6 Ways you can cut your Technology energy costs – Now Mar 20, 2008 13:55 by John Sollars
We all have the environmental issues high on the awareness Radar these days, but I like most people struggle to juggle running a business with reducing my Carbon Footprint. Being slightly cynical I sometimes think that this Carbon Offsetting is a scam to take even more money off me. Green Taxes from the Government are just Taxes in a different guise, if they were actually set aside and allocated for Environmental projects that at least would be honest.
So, we are all aware that we have a responsibility to reduce our Carbon impact. Increasing fuel prices will probably contribute more to that than any individual initiative, but as a business we are committed to generate a profit whilst minimising our environmental impact (where possible and sustainable). If it is possible to achieve both of these ends simultaneously then it is a ‘no brainer’ and we all win both ways.
Any business person will have a long term business plan. Part of this should be reviewing your corporate practices from the top down with a view to maximising profit and minimising our impact on both the local and global environment. Some easily implemented ideas to achieve this are:
1. Turn Desktop PC’s off at night
This sounds like it is too easy, but according to research 80% of users end up turning off the default power management settings that ship with new PC’s within 60 days because ‘it gets in the way’. I’m guilty of that and will re-instate the power management settings today!. Many Enterprises leave their systems on all the time so that upgrades and security patches can be applied overnight when there is little or no network traffic – TURN THEM OFF when they are not in use.
2. Extend the Lifetime of Equipment
The average lifetime of a corporate PC in the States is 3 – 4 years. If you can extend this lifecycle, you will contribute more to the environment than you would by replacing ageing units with new more energy-efficient machines. A 2004 study by the United Nations University showed that almost 2 tons of material, including chemicals, water and fossil fuels, go into building the average desktop PC and monitor. That is more than the weight of the average family car, and, the study says, accounts for most of the resources and energy consumed over the machine’s lifecycle. Ten years ago the software that we used demanded buying the latest processor/memory combination to get the most benefit from the software, however over the past few years processor speeds have remained pretty static and the only real technology drivers have been in gaming. This means for the average business there is much less need to replace machines as often as previously.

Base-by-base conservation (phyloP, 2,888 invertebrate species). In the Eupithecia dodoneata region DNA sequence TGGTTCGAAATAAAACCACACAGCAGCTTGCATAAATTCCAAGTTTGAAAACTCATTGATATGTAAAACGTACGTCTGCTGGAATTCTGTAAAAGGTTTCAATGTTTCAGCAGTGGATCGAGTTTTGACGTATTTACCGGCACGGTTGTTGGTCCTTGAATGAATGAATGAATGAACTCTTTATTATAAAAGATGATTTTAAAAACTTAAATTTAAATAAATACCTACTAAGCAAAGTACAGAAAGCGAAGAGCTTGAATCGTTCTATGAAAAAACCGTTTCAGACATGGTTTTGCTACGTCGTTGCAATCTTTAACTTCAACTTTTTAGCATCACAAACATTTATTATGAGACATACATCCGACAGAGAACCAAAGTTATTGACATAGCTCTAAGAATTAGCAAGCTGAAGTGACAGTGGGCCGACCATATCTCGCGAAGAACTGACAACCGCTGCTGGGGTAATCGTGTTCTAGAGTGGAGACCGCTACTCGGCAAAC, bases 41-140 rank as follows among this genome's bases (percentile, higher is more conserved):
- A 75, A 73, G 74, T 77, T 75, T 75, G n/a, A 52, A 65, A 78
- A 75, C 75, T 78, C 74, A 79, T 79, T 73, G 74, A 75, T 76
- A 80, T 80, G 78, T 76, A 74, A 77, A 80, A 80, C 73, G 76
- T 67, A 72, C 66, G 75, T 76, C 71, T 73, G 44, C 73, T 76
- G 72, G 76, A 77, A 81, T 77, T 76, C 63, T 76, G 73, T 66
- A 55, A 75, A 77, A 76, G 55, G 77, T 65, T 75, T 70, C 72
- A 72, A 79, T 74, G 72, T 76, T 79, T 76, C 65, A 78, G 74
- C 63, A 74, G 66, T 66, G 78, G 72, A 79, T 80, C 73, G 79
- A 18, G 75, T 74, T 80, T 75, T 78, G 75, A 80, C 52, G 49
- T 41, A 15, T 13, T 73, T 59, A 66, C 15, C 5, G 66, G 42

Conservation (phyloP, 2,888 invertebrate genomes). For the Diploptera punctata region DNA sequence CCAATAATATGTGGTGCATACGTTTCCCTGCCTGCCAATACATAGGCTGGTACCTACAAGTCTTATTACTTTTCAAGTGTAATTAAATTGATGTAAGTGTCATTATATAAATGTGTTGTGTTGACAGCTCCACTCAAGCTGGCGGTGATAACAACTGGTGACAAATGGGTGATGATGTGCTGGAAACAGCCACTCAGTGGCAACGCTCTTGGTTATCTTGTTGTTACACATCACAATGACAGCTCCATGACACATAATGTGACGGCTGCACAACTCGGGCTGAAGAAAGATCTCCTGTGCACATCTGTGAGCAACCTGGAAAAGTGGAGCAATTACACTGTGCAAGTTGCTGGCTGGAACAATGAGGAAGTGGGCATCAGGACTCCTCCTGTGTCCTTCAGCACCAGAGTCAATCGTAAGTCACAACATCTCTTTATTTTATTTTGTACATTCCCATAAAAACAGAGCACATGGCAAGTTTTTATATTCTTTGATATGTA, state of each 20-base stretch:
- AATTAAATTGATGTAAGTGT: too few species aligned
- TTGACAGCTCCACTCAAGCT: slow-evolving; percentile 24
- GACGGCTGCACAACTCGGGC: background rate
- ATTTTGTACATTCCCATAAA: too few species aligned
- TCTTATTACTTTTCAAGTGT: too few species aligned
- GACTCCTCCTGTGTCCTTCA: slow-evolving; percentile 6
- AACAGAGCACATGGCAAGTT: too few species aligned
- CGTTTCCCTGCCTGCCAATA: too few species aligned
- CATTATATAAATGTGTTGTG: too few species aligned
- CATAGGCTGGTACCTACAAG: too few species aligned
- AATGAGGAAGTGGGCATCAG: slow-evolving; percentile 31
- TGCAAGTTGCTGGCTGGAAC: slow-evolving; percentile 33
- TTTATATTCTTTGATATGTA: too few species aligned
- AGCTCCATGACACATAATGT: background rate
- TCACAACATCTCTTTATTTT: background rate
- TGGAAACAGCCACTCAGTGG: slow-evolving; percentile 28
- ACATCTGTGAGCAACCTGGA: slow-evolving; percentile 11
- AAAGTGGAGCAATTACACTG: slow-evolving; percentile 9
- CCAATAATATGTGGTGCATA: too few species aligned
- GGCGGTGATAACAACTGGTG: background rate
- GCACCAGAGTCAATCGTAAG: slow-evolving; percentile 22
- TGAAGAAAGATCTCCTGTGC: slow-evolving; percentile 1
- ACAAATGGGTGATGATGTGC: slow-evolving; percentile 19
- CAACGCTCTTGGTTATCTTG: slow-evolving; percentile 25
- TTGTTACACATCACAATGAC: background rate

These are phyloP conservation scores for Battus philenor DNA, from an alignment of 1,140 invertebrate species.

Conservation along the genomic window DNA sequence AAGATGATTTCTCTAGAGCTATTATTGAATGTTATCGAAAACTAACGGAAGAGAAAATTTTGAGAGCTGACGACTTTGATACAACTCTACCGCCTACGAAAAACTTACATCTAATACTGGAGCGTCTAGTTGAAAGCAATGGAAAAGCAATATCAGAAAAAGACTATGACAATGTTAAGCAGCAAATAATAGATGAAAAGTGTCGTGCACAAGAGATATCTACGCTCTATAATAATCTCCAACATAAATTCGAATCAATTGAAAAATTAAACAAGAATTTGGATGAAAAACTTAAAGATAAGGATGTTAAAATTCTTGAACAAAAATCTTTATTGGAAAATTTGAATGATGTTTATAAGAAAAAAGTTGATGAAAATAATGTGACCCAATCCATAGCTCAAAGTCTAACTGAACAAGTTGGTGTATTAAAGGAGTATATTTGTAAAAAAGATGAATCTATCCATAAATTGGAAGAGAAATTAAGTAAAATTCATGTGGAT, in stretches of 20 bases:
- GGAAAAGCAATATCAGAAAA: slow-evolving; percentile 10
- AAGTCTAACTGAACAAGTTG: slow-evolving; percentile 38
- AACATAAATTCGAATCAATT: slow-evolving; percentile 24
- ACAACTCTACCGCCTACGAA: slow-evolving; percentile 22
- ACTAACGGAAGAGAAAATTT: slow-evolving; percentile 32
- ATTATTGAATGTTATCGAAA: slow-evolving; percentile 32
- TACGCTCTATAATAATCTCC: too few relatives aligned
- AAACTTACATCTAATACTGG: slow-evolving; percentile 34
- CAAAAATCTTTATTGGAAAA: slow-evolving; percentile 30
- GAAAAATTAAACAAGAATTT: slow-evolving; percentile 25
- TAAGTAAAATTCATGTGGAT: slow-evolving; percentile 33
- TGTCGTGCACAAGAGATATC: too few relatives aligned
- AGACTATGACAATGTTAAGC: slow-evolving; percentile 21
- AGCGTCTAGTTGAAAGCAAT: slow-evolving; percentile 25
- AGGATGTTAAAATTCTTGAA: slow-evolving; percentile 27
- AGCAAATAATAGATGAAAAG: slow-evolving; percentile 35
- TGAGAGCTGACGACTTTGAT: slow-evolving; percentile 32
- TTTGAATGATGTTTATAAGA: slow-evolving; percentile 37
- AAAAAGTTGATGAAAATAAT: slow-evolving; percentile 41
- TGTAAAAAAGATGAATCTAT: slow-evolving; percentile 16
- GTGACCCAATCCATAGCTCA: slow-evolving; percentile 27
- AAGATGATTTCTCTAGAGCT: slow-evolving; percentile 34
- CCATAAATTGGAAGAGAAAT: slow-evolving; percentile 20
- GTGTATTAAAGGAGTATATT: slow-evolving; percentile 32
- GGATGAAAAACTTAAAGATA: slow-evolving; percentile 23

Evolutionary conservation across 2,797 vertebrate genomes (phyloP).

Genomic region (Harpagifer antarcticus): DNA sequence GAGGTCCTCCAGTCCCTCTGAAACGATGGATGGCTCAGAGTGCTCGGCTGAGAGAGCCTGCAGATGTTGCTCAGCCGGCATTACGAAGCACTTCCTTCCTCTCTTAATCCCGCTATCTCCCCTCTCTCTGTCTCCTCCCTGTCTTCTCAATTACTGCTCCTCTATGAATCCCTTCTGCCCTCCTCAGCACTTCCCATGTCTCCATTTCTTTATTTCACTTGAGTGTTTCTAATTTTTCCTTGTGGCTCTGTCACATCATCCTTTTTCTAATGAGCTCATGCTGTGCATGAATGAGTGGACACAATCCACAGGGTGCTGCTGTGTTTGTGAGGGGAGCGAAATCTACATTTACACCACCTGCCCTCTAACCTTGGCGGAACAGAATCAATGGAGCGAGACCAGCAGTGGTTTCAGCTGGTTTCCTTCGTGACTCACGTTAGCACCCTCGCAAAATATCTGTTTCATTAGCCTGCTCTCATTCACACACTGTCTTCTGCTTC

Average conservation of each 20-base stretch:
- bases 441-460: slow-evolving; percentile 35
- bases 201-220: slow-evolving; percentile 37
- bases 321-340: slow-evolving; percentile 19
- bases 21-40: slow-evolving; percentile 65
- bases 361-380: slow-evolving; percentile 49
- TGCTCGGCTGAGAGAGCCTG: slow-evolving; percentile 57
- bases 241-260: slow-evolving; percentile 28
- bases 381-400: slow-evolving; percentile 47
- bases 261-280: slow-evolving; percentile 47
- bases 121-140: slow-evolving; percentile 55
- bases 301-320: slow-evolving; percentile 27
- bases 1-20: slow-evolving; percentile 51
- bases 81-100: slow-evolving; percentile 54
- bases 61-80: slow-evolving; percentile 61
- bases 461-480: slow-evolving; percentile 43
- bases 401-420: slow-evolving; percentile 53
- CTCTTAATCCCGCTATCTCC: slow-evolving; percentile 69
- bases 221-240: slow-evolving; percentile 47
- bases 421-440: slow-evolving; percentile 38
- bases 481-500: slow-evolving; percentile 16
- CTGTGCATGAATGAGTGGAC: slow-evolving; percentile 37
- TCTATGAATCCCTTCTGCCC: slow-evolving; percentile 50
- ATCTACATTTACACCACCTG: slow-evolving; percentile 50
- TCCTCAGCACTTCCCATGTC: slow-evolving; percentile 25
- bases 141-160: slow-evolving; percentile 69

3. Turn off Printers at night
Another ‘no brainer’ you’d think, all new laser printers come with a ‘sleep’ mode. Reduce the time to sleep to 5 minutes and start saving energy costs today. I’ve just been round all of our machines and checked the average sleep times which varied from 15 minutes to 30 minutes – they are all down to 5 minutes now.
4. Buy Energy efficient machines
As consumers, we can affect the way that technology evolves, by demanding that the manufacturers pay more heed to our justified environmental concerns. Most of the major technology manufacturing companies are now designing machines that generate less heat, use less power and use much less resources in the manufacturing process and are fully recyclable at the end of their life. When time does come to renew that (by now very old) machine, ask the relevant questions.
5. Replace CRT Monitors with Flat Panels
With the move from older CTR based monitors to flat panels a huge contributor to energy waste has died. Monitors used to generate more heat and use more energy than almost any other technology component in the average company – replace them as soon as you can afford to, it will benefit your office environment immediately with less heat generated, better quality screens meaning less eye strain and less desktop space taken up.
6. Stop Wasting Paper
I keep banging on about this, when you buy new printers, make sure that they can duplex (i.e print both sides of the paper), then set the default settings on on the printers to make sure that they automatically print in Duplex, rather than them having to select it as an option. You can halve your paper usage. Use narrower margins when laying documents out – what a brilliantly simple idea?. When allocating Network printers to users increase the number of users to each printer – check the capability of your printer and make sure that you are sharing it among the maximum number of users.
These ideas are not going to prevent the Icebergs melting and the eventual destruction of our rainforests, but they are dead easy to implement and can save you some money, so putting cash onto your bottom line and also act as a bandaid to assuage your conscience and I commend them to you all.